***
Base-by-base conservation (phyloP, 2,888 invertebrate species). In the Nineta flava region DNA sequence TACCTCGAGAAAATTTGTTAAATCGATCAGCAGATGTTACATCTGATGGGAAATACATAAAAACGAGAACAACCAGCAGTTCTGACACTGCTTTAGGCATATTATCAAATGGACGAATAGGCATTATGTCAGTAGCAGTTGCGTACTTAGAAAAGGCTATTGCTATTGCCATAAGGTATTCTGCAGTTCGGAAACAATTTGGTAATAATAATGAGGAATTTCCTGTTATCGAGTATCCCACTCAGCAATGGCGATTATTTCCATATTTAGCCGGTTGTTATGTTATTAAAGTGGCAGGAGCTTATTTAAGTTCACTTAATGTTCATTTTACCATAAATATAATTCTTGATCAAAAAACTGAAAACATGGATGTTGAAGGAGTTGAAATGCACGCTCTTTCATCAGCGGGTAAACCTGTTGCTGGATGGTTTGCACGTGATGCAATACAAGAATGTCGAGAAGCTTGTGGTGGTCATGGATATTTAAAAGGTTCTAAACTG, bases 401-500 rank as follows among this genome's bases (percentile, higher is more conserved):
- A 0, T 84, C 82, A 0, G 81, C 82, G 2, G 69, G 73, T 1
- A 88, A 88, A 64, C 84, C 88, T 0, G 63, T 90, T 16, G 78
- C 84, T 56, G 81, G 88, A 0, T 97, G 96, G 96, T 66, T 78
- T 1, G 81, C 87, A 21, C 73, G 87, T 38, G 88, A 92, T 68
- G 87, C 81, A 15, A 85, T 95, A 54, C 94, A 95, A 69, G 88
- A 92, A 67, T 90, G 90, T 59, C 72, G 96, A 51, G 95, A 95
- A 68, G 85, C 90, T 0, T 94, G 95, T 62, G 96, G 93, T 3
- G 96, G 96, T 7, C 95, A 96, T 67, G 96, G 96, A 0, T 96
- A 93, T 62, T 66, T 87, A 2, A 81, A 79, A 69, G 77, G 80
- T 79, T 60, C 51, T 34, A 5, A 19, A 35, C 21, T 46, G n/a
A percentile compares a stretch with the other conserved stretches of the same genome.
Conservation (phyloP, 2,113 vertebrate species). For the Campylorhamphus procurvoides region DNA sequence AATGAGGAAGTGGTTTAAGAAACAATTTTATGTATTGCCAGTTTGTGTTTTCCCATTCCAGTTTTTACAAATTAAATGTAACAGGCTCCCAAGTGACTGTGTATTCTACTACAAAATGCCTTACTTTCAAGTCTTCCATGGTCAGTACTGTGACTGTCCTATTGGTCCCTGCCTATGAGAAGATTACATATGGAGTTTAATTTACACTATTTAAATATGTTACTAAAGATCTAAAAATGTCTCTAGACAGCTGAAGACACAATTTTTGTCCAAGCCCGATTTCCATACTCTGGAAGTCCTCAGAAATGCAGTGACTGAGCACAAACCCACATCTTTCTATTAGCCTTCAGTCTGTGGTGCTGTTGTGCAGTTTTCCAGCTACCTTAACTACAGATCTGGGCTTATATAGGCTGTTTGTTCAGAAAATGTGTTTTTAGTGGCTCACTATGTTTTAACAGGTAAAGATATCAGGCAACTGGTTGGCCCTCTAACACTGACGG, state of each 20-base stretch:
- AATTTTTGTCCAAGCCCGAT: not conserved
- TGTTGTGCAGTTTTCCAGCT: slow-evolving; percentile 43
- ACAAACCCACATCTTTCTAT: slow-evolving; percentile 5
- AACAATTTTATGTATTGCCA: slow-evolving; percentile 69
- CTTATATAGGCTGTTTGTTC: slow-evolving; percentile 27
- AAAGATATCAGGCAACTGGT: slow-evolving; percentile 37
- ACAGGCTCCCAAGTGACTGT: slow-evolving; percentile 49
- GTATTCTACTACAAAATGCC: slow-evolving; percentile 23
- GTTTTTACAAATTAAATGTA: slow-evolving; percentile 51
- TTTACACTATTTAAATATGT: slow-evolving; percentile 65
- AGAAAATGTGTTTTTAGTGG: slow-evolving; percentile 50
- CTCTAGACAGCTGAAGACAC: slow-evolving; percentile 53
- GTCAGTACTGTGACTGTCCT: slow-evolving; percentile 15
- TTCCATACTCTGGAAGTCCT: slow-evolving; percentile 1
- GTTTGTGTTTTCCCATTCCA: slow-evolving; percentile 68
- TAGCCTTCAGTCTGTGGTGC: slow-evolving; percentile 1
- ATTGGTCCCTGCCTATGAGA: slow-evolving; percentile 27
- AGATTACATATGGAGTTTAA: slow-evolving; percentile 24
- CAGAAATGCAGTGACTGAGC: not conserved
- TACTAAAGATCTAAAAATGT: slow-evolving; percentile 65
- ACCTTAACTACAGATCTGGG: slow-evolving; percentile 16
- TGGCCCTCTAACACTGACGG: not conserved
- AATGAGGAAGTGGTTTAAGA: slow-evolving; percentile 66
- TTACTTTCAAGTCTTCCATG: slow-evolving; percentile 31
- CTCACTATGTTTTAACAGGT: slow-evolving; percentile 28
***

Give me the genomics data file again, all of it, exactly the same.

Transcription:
Base-by-base conservation (phyloP, 2,888 invertebrate species). In the Nineta flava region DNA sequence TACCTCGAGAAAATTTGTTAAATCGATCAGCAGATGTTACATCTGATGGGAAATACATAAAAACGAGAACAACCAGCAGTTCTGACACTGCTTTAGGCATATTATCAAATGGACGAATAGGCATTATGTCAGTAGCAGTTGCGTACTTAGAAAAGGCTATTGCTATTGCCATAAGGTATTCTGCAGTTCGGAAACAATTTGGTAATAATAATGAGGAATTTCCTGTTATCGAGTATCCCACTCAGCAATGGCGATTATTTCCATATTTAGCCGGTTGTTATGTTATTAAAGTGGCAGGAGCTTATTTAAGTTCACTTAATGTTCATTTTACCATAAATATAATTCTTGATCAAAAAACTGAAAACATGGATGTTGAAGGAGTTGAAATGCACGCTCTTTCATCAGCGGGTAAACCTGTTGCTGGATGGTTTGCACGTGATGCAATACAAGAATGTCGAGAAGCTTGTGGTGGTCATGGATATTTAAAAGGTTCTAAACTG, bases 401-500 rank as follows among this genome's bases (percentile, higher is more conserved):
- A 0, T 84, C 82, A 0, G 81, C 82, G 2, G 69, G 73, T 1
- A 88, A 88, A 64, C 84, C 88, T 0, G 63, T 90, T 16, G 78
- C 84, T 56, G 81, G 88, A 0, T 97, G 96, G 96, T 66, T 78
- T 1, G 81, C 87, A 21, C 73, G 87, T 38, G 88, A 92, T 68
- G 87, C 81, A 15, A 85, T 95, A 54, C 94, A 95, A 69, G 88
- A 92, A 67, T 90, G 90, T 59, C 72, G 96, A 51, G 95, A 95
- A 68, G 85, C 90, T 0, T 94, G 95, T 62, G 96, G 93, T 3
- G 96, G 96, T 7, C 95, A 96, T 67, G 96, G 96, A 0, T 96
- A 93, T 62, T 66, T 87, A 2, A 81, A 79, A 69, G 77, G 80
- T 79, T 60, C 51, T 34, A 5, A 19, A 35, C 21, T 46, G n/a
A percentile compares a stretch with the other conserved stretches of the same genome.
Conservation (phyloP, 2,113 vertebrate species). For the Campylorhamphus procurvoides region DNA sequence AATGAGGAAGTGGTTTAAGAAACAATTTTATGTATTGCCAGTTTGTGTTTTCCCATTCCAGTTTTTACAAATTAAATGTAACAGGCTCCCAAGTGACTGTGTATTCTACTACAAAATGCCTTACTTTCAAGTCTTCCATGGTCAGTACTGTGACTGTCCTATTGGTCCCTGCCTATGAGAAGATTACATATGGAGTTTAATTTACACTATTTAAATATGTTACTAAAGATCTAAAAATGTCTCTAGACAGCTGAAGACACAATTTTTGTCCAAGCCCGATTTCCATACTCTGGAAGTCCTCAGAAATGCAGTGACTGAGCACAAACCCACATCTTTCTATTAGCCTTCAGTCTGTGGTGCTGTTGTGCAGTTTTCCAGCTACCTTAACTACAGATCTGGGCTTATATAGGCTGTTTGTTCAGAAAATGTGTTTTTAGTGGCTCACTATGTTTTAACAGGTAAAGATATCAGGCAACTGGTTGGCCCTCTAACACTGACGG, state of each 20-base stretch:
- AATTTTTGTCCAAGCCCGAT: not conserved
- TGTTGTGCAGTTTTCCAGCT: slow-evolving; percentile 43
- ACAAACCCACATCTTTCTAT: slow-evolving; percentile 5
- AACAATTTTATGTATTGCCA: slow-evolving; percentile 69
- CTTATATAGGCTGTTTGTTC: slow-evolving; percentile 27
- AAAGATATCAGGCAACTGGT: slow-evolving; percentile 37
- ACAGGCTCCCAAGTGACTGT: slow-evolving; percentile 49
- GTATTCTACTACAAAATGCC: slow-evolving; percentile 23
- GTTTTTACAAATTAAATGTA: slow-evolving; percentile 51
- TTTACACTATTTAAATATGT: slow-evolving; percentile 65
- AGAAAATGTGTTTTTAGTGG: slow-evolving; percentile 50
- CTCTAGACAGCTGAAGACAC: slow-evolving; percentile 53
- GTCAGTACTGTGACTGTCCT: slow-evolving; percentile 15
- TTCCATACTCTGGAAGTCCT: slow-evolving; percentile 1
- GTTTGTGTTTTCCCATTCCA: slow-evolving; percentile 68
- TAGCCTTCAGTCTGTGGTGC: slow-evolving; percentile 1
- ATTGGTCCCTGCCTATGAGA: slow-evolving; percentile 27
- AGATTACATATGGAGTTTAA: slow-evolving; percentile 24
- CAGAAATGCAGTGACTGAGC: not conserved
- TACTAAAGATCTAAAAATGT: slow-evolving; percentile 65
- ACCTTAACTACAGATCTGGG: slow-evolving; percentile 16
- TGGCCCTCTAACACTGACGG: not conserved
- AATGAGGAAGTGGTTTAAGA: slow-evolving; percentile 66
- TTACTTTCAAGTCTTCCATG: slow-evolving; percentile 31
- CTCACTATGTTTTAACAGGT: slow-evolving; percentile 28